How do children get to know their city and the city get to know its children? How often are children asked their opinions about their city? The UN Convention on the Rights of the Child (1989) established that in addition to children’s human rights to protection from harm and provision of an adequate standard of living, children also possess civil rights to participate in the cultural and civic activities of their communities. We, the authors of this article, maintain that children are indeed citizens from birth with the right to participate in the civic life of their cities. Cities belong to the adults and children who live there—even young children, who are capable of generating compelling insights about their communities.
 
The recognition of children as citizens is an essential pillar of the Reggio schools. Sustaining the strong bond between children’s and adults’ destinies has characterized 50 years of dialogue and cultural and political collaboration between the city of Reggio and its municipal preschools and infant-toddler centers. Loris Malaguzzi, founder of the Reggio Emilia educational philosophy, believed that schools are a critical context for fostering the relationship between children and the city. Once Malaguzzi said:
 
Our children go outside of the school as often as they can. They go to discover what is there or not in the city and to reflect and maybe conquer, with the help of the adults, what could be there . . . [They go] to strengthen relationships with cultural and sports institutions, to run in the fields, to meet the farmers . . . [They go] to discover people’s most beautiful trades, where and how their fathers and mothers work, to make friends with the elderly in their nursing home— images that are missing from their eyes and minds but that are essential to launch themselves into life, into the future. They invite to school the farmer and the factory worker, to hear their stories, their problems, the conditions of the work, and to understand the meaning of life, to feel they are part of a wider community. (see also Cagliari et al., 2016)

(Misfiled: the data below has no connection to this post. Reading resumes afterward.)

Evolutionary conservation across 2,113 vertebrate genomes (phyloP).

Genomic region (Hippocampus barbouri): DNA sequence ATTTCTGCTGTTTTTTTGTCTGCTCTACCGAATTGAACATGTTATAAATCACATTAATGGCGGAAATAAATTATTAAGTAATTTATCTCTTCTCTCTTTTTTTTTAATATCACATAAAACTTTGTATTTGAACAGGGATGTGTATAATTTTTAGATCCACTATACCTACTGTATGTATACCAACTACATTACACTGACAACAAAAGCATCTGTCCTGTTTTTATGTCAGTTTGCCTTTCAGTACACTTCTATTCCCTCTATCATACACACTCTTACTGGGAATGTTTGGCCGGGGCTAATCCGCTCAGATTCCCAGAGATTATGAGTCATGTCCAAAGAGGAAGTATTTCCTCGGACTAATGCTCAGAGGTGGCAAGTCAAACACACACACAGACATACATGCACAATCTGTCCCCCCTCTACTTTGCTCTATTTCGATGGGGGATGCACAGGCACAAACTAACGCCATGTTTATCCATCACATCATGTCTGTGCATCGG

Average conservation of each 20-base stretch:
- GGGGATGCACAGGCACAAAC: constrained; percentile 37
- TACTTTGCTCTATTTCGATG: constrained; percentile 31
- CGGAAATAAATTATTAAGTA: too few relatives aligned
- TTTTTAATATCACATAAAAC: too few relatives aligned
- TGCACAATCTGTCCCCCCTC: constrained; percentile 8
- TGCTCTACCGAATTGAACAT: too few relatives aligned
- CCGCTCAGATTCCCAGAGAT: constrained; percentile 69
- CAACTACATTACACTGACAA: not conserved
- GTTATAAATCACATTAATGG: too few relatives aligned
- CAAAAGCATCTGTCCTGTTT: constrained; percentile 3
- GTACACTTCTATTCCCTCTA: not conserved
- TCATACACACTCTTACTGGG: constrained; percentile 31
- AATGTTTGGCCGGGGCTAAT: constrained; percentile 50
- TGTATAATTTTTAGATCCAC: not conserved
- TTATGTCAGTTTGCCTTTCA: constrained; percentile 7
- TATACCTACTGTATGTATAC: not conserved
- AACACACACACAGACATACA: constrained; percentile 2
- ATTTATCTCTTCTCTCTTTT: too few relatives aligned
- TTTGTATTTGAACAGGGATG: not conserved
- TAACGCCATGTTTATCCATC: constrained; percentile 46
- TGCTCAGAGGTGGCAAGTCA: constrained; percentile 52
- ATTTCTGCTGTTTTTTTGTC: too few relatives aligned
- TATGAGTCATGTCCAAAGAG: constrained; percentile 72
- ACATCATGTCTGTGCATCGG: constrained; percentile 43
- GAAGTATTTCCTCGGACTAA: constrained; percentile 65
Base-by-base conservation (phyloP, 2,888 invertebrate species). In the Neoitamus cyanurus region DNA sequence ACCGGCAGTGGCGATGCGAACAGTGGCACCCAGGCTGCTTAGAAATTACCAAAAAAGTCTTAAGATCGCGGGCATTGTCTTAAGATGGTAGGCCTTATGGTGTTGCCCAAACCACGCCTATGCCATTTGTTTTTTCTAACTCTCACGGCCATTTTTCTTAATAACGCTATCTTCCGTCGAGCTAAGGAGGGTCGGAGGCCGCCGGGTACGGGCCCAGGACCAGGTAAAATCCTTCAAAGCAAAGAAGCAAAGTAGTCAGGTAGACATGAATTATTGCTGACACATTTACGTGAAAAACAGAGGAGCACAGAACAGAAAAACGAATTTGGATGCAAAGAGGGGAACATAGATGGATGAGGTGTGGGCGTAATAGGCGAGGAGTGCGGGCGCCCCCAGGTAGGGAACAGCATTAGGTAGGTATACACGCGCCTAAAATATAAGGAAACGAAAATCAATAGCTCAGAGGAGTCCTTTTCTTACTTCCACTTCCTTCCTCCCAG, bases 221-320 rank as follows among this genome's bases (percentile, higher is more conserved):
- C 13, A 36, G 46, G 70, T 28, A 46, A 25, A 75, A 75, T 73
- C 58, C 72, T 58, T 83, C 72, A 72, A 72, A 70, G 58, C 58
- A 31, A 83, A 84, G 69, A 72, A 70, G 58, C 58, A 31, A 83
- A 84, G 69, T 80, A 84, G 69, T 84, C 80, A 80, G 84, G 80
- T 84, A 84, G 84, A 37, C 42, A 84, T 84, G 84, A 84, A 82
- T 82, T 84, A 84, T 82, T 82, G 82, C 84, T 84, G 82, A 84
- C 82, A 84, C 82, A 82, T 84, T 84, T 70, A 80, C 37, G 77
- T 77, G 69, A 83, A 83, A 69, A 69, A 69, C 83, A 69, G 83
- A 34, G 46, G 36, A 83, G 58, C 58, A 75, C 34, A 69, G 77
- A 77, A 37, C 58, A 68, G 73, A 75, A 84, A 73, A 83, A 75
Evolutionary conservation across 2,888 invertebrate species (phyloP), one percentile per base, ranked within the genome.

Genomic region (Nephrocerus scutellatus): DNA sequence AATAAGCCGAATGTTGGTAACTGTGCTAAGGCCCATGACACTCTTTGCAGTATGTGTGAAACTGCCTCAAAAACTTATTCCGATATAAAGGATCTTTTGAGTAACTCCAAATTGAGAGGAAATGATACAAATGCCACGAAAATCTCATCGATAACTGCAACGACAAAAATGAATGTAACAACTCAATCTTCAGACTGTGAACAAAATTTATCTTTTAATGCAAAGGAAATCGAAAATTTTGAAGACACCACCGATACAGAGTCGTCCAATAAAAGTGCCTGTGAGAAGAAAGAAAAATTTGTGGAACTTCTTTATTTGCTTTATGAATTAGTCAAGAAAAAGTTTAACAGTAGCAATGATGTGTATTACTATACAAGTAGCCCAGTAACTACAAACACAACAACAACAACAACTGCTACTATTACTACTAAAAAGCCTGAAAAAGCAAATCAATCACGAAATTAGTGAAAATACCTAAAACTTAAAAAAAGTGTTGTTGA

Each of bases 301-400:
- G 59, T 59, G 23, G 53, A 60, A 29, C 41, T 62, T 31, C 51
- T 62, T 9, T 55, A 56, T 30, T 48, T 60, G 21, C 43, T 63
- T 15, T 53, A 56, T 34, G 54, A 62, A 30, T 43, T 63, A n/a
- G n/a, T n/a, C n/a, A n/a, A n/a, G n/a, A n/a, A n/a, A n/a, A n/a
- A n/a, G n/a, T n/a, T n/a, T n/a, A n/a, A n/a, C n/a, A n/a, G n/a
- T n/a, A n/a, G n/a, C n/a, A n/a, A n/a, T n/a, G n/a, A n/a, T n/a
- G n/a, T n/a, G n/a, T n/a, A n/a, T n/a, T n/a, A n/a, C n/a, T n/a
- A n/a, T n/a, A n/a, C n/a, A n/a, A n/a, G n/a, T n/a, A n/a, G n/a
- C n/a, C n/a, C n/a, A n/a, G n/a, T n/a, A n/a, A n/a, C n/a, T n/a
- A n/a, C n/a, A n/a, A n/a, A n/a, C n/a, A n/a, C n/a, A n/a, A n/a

How might we help children imagine their futures as active members of their communities? Schools are an ideal setting for fostering a dialogue between children and the city. Like the ancient Greek agora, classrooms can serve as laboratories for life in a democratic community—places where knowledge and culture are both created and transmitted. When children encounter other perspectives—when they discuss, argue, and compare ideas—they are building understanding and making public that which had been private. Cities also provide a construct that three-, four-, and fiveyear- olds can understand—places they can experience and to which they can respond.
 
This article is written for those who wish to foster a relationship between children and their cities. We start with two examples of children’s contributions to their communities, one from Reggio Emilia—a city with a long and rich history of connecting children to their community, and one from Washington, DC—a city that has more recently built child-community connections. We close by identifying three lessons learned about engaging children in their communities.
 
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